Magnet Lab to Investigate Promising Superconductor

October 13, 2009

( -- The Applied Superconductivity Center at the National High Magnetic Field Laboratory has received $1.2 million in funding from the U.S. Department of Energy to understand and enhance a new form of superconducting material that could be used to build more-powerful magnets used in a wide range of scientific research.

The grant is part of a larger $4 million award over two years to a collaboration -- the Very High Field Superconducting Magnet Collaboration -- for which David C. Larbalestier, the magnet lab’s chief materials scientist and director of the Applied Center, and Alvin Tollestrup of Fermilab are the project leaders.

Superconductivity is a phenomenon observed in several materials. When cooled to extremely low temperatures, superconductors have no electrical resistance, meaning can travel through them freely. Because of this, superconducting materials can carry large amounts of electrical current for long periods of time without losing energy as heat.

The DOE funds will enable Larbalestier, Eric Hellstrom, Jianyi Jiang, Ulf Trociewitz and others at the magnet lab to investigate a complex superconducting material with the unwieldy name of bismuth strontium calcium , or BSCCO-2212.

This material is unique among all of the so-called high-temperature superconductors because it can be made into round wires, a form that is much more flexible for making magnets. The goal of the new magnet lab research is to thoroughly understand BSCCO-2212’s performance limits and to construct superconducting research magnets far more powerful than those currently made with niobium-based materials. (Bismuth and niobium are both metals that exhibit superconducting properties when exposed to extremely low temperatures.)

“This material is very promising, but it’s very complex and not very strong,” Larbalestier said. “The DOE has entrusted us with the funds to make a broad U.S. collaboration that directly addresses both the fundamental processing and grain boundary science of these fascinating materials and their application to new generations of magnets, both at the magnet lab and in the DOE high-energy physics laboratories.”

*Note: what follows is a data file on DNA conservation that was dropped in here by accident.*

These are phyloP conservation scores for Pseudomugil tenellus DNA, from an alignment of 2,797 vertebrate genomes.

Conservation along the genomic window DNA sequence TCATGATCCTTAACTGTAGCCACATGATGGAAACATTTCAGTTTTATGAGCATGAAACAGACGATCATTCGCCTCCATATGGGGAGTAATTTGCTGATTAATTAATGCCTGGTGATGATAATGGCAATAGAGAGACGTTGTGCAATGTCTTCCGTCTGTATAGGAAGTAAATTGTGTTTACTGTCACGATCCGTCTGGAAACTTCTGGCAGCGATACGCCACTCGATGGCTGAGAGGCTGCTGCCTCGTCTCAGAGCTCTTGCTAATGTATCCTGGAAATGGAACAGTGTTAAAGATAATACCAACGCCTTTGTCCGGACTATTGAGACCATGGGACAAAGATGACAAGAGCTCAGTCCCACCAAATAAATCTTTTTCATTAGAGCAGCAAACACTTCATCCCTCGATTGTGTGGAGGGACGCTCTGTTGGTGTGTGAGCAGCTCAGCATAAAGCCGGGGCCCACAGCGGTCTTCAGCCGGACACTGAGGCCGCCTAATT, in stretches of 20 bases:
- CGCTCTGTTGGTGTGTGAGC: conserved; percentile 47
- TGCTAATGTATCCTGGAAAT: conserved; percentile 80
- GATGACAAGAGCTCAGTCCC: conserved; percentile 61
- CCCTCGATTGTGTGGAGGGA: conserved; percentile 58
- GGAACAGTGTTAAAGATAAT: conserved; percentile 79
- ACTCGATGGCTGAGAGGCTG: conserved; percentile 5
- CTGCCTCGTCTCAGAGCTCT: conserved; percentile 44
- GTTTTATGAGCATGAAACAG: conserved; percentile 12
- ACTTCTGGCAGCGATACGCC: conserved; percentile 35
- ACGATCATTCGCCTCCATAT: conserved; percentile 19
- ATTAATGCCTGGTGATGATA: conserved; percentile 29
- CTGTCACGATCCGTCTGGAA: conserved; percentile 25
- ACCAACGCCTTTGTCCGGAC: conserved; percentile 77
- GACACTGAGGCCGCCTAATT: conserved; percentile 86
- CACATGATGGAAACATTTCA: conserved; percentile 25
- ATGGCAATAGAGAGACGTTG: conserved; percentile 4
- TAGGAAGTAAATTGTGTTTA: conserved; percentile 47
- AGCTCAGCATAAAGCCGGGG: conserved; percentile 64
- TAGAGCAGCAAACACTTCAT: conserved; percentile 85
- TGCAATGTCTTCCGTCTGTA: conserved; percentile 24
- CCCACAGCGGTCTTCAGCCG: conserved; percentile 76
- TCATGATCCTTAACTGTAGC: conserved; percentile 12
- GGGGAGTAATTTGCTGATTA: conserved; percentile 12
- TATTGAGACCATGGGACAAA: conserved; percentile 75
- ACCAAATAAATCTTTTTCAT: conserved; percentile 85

Developing higher-field superconducting magnets would transform high-field research, significantly reducing the costs to operate the magnets. Non-superconducting electromagnets, called resistive magnets, consume massive amounts of electricity. At the magnet lab, the average cost to run a resistive magnet is $774 per hour -- 40 times more than a 20-tesla superconducting magnet, because once a superconducting magnet is brought to full field, it can operate perpetually. That would allow scientists to remain at high fields for hours and even days, since operating costs would be dramatically lower than they are now.

The other institutions participating in the collaboration are Brookhaven National Laboratory, Fermilab, Lawrence Berkeley National Laboratory, Los Alamos National Laboratory, the National Institute of Standards and Technology, and Texas A&M University.

Traditional, niobium-based cannot generate fields above about 24 tesla, but in October 2008, magnet lab engineers constructed a BSCCO-2212 test coil that achieved 32 tesla. (Tesla is the scientific unit of measure of magnetic field strength; 32 tesla is more than 3,000 times stronger than a refrigerator magnet.)

“This collaboration provides major DOE support toward a central goal of the National Science Foundation,” Larbalestier said. “It’s a great example of multiple stakeholders working together to push high field magnet development to the next level.”

More information: … ch/asc/overview.html

Provided by Florida State University (news : web)

Explore further: New World Record For Superconducting Magnet Set

Related Stories

New World Record For Superconducting Magnet Set

August 7, 2007

A collaboration between the National High Magnetic Field Laboratory at Florida State University and industry partner SuperPower Inc. has led to a new world record for a magnetic field created by a superconducting magnet.

Team to build next-generation magnet

September 26, 2006

The National Science Foundation has awarded the National High Magnetic Field Laboratory an $11.7-million grant for construction of an innovative magnet that will have the potential to revolutionize a technique used to learn ...

Recommended for you

Physicists design $100 handheld muon detector

November 20, 2017

At any given moment, the Earth's atmosphere is showered with high-energy cosmic rays that have been blasted from supernovae and other astrophysical phenomena far beyond the Solar System. When cosmic rays collide with the ...

A curious quirk brings organic diode lasers one step closer

November 20, 2017

Since their invention in 1962, semiconductor diode lasers have revolutionized communications and made possible information storage and retrieval in CDs, DVDs and Blu-ray devices. These diode lasers use inorganic semiconductors ...

Carefully crafted light pulses control neuron activity

November 17, 2017

Specially tailored, ultrafast pulses of light can trigger neurons to fire and could one day help patients with light-sensitive circadian or mood problems, according to a new study in mice at the University of Illinois.

Strain-free epitaxy of germanium film on mica

November 17, 2017

Germanium, an elemental semiconductor, was the material of choice in the early history of electronic devices, before it was largely replaced by silicon. But due to its high charge carrier mobility—higher than silicon by ...


Please sign in to add a comment. Registration is free, and takes less than a minute. Read more

Click here to reset your password.
Sign in to get notified via email when new comments are made.